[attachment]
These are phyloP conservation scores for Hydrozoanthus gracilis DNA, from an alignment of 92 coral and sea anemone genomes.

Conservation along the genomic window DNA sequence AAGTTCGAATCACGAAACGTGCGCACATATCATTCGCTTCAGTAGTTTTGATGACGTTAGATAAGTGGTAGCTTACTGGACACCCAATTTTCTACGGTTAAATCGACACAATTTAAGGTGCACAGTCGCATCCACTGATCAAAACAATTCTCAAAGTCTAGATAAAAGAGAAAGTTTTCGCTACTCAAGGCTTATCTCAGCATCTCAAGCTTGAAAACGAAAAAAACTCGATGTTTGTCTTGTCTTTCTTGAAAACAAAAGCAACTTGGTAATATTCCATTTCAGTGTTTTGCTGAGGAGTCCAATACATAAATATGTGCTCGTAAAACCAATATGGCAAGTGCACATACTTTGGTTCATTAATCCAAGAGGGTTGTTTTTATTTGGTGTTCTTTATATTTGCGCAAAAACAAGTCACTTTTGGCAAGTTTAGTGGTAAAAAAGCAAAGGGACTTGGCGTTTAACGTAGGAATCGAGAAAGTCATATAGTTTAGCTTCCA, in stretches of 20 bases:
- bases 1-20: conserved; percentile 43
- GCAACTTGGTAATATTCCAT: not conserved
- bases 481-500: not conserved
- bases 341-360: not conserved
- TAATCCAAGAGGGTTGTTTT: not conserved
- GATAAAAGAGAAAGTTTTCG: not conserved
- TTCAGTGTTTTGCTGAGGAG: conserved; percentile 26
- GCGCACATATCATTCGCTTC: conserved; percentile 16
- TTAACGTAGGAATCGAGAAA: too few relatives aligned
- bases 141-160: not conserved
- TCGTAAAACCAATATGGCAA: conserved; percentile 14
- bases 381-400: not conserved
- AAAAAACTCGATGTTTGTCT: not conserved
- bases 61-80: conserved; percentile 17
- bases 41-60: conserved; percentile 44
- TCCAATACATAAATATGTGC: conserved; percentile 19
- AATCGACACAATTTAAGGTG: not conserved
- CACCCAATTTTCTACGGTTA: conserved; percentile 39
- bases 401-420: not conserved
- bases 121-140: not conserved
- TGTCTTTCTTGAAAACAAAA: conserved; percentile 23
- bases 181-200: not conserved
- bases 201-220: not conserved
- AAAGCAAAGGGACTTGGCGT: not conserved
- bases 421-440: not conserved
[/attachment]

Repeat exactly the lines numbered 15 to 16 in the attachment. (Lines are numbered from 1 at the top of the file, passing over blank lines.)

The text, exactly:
- AAAAAACTCGATGTTTGTCT: not conserved
- bases 61-80: conserved; percentile 17